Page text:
I sit here thinking about how things aren’t going right. Plans I’ve made, how I’m feeling — stuff isn’t how I want it to be. Ironically, even plans I’ve made as a pastor for Holy Week aren’t how I had hoped. I get wrapped up in all of that and then I have to return to the central truth of Holy Week: it happened because we human beings have broken the world. That things aren’t how they are supposed to be is precisely the point.
As I write this, the church plant I’ve been working with a team on launching isn’t meeting in person yet. Initially slated to launch just after Easter 2020, the pandemic delayed it, problems keeping the space we rented delayed it and, most recently, a significant leak in our roof (and subsequent repairs) gave us one, last delay that pushed the launch from this week. We’ll launch the week after Easter. That’s not a bad time at all, yet I find myself annoyed we missed Holy Week.
Meanwhile, seasonal allergies are hitting me hard this week, as they often do in April, and I likewise find myself annoyed. I need to be focused and feeling great as I prepare for the online ministry my church will be doing for Holy Week.
All of this has been swirling around in my head as I contemplated what to write for Holy Week. I need to write a Holy Week appropriate column, but I’m fretting over all of these things.
One of the core team members for the church plant, knowing the delays were getting me down, shared a wonderful little devotional with me earlier in the week, reminding me that the true point of the church is to get people to their ultimate home in God’s presence, not having a nice building in the meantime. Quite true; while we try to have nice arrangements so we can gather and worship God in a way that honors Him, ultimately it isn’t about the building or anything else material, but about our God and His love.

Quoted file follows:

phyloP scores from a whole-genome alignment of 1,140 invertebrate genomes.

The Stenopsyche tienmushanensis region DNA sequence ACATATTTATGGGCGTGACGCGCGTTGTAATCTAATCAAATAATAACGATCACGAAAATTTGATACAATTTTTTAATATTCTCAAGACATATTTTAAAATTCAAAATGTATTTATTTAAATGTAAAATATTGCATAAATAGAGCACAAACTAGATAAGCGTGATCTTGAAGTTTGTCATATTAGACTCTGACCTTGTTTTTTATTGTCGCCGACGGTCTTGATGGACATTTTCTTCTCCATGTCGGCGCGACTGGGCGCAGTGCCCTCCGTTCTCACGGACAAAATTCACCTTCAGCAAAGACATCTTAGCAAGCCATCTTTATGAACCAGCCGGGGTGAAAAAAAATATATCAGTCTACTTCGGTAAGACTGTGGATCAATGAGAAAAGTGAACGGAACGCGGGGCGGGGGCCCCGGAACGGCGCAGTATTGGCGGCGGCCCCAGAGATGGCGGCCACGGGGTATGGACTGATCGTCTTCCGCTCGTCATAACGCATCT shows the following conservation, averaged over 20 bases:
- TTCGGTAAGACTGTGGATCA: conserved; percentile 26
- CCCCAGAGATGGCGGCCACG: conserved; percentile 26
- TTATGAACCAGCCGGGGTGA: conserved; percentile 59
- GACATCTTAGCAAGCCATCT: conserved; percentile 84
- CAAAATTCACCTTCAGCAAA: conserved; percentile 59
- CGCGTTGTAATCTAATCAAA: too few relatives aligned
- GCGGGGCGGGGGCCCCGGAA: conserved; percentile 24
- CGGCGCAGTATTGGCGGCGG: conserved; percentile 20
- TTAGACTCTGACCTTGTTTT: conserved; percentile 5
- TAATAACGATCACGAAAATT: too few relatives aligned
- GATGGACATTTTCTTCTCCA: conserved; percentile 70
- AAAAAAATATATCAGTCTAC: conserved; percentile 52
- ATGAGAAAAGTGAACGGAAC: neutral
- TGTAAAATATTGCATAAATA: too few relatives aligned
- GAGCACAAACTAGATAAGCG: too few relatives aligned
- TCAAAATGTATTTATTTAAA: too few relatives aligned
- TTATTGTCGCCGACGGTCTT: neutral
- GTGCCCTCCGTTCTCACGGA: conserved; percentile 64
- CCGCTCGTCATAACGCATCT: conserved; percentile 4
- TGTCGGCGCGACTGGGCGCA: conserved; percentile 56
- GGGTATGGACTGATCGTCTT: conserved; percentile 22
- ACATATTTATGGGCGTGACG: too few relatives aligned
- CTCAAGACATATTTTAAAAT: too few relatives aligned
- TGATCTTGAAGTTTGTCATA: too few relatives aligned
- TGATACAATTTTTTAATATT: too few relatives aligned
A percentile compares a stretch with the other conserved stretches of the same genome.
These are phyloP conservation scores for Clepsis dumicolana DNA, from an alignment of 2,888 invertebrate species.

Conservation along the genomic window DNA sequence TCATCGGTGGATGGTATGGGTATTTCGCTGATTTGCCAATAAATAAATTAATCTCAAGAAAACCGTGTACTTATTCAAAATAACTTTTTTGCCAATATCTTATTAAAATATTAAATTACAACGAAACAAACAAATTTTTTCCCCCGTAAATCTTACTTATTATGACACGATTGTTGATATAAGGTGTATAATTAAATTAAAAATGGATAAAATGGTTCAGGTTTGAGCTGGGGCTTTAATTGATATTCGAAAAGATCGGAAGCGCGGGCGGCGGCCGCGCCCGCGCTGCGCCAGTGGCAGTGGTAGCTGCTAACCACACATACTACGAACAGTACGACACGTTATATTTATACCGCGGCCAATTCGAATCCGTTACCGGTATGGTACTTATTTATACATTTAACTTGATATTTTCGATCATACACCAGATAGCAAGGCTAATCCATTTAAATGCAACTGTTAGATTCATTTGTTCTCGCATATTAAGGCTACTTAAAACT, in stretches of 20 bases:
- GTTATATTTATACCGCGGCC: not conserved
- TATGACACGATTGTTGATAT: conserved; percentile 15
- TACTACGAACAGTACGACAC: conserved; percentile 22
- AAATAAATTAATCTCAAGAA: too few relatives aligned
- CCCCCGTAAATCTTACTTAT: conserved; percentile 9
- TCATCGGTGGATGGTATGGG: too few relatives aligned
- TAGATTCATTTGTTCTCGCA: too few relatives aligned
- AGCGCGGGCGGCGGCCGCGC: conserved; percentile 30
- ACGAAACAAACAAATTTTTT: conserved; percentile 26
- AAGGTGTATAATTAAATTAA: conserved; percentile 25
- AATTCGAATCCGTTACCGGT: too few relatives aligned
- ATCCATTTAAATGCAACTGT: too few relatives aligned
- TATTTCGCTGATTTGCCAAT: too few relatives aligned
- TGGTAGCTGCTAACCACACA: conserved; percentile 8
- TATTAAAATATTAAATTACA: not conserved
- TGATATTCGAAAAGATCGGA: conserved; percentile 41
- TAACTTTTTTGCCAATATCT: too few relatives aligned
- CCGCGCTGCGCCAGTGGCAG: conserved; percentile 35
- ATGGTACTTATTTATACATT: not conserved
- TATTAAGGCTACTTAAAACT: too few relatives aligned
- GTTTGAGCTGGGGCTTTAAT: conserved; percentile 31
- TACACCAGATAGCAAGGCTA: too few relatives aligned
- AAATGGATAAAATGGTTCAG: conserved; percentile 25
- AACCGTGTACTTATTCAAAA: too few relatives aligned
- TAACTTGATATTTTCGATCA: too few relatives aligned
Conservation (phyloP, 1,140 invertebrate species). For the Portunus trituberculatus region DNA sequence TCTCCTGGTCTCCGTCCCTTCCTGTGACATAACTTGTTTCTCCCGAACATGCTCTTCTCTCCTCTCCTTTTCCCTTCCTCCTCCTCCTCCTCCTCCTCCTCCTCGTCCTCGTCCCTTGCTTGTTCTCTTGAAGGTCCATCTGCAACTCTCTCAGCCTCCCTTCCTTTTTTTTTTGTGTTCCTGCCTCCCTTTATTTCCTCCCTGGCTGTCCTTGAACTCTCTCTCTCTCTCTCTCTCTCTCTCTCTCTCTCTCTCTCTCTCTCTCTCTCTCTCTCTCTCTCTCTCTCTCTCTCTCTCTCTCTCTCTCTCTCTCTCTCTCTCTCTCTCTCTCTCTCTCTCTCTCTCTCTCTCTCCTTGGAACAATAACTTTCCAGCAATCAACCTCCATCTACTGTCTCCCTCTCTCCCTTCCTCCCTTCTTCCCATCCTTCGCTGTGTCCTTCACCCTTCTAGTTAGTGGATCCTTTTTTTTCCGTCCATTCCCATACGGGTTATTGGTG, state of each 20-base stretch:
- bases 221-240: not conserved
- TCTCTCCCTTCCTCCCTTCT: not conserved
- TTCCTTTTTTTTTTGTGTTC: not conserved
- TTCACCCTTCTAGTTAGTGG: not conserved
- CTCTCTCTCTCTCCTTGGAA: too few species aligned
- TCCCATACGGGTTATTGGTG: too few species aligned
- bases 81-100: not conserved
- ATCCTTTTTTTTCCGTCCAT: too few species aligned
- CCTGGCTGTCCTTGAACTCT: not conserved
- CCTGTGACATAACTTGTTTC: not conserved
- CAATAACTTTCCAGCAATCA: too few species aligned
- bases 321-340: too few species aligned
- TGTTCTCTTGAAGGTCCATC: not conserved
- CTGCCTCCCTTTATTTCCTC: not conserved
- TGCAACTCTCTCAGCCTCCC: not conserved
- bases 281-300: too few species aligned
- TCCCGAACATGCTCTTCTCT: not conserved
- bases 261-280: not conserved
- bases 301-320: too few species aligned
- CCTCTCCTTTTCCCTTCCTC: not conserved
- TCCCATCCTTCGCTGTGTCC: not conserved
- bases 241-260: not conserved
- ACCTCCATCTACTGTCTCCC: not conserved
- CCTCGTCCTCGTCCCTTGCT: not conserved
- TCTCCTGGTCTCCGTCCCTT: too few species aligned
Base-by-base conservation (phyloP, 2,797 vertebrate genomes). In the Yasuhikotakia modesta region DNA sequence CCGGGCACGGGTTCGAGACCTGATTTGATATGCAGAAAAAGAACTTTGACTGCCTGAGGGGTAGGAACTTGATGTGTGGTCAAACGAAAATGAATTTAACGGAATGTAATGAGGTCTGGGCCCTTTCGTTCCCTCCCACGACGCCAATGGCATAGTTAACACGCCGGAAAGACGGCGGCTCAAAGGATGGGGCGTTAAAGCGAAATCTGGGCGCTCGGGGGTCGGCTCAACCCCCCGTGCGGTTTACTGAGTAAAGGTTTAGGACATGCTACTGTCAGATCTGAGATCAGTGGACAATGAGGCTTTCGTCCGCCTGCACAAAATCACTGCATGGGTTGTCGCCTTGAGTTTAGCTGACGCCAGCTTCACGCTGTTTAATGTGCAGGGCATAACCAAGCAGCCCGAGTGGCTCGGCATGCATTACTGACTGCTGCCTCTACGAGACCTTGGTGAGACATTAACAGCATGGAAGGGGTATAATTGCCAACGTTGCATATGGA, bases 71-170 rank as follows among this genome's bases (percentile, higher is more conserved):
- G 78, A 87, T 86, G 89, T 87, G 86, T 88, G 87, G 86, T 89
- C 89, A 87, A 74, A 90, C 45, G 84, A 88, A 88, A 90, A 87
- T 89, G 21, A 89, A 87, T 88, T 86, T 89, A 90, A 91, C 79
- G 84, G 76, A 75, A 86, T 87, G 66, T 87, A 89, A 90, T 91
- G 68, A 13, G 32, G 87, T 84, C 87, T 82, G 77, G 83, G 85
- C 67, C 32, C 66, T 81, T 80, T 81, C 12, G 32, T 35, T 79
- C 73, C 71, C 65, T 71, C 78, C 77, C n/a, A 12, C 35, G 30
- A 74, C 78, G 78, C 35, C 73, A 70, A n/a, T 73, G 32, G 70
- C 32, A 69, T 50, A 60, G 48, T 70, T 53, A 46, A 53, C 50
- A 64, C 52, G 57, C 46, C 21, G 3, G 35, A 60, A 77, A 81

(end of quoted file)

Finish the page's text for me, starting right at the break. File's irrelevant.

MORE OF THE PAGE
And that then started to convict me about my various woes concerning this particular Holy Week more generally. Should it surprise me that I live in a world where things are broken — buildings leak and pollen throws me for a loop? If I really take in what Holy Week is about, in fact, I should expect problems: after all, Holy Week isn’t some neat, tidy box of celebrations. Holy Week is a week to remember the Bible telling us about the very untidy way the God of the universe took on the sin of the world while everyone that should have appreciated Him instead mocked, condemned and betrayed Him.
If everything went smoothly all the time, I might have reason to question the Biblical story about a broken, fallen world. Instead, the fact that everything, even attempts to observe Holy Week, are riddled with troubles remind us of exactly the problems of this world that we inhabit and how much we need the One who faced off against sin on the Cross.
Suffering is part of a broken world. Restoration from it is part of the hope of God give us when Jesus says in Rev. 21:5, “Behold, I make all things new.” In the meantime, those unpleasantries continue, but a Holy Week perspective helps to remind me of how trivial they often are. The largely minor woes I rattled off are nothing compared to the destruction our sin has wrought on this world and the desolation that Jesus endured for the sake of offering us salvation from our own deadly choices. Allergies? A building that isn’t quite ready the way I’d like? These are nothing compared to the Cross and yet, even those relatively minor things shall ultimately pass under the restoring grace that Jesus gives us because of the Cross.
Holy Week is about that which is already done, though not entirely yet entirely experienced.
Timothy R. Butler is Editor-in-Chief of Open for Business. He also serves as a pastor at Little Hills Church and FaithTree Christian Fellowship.
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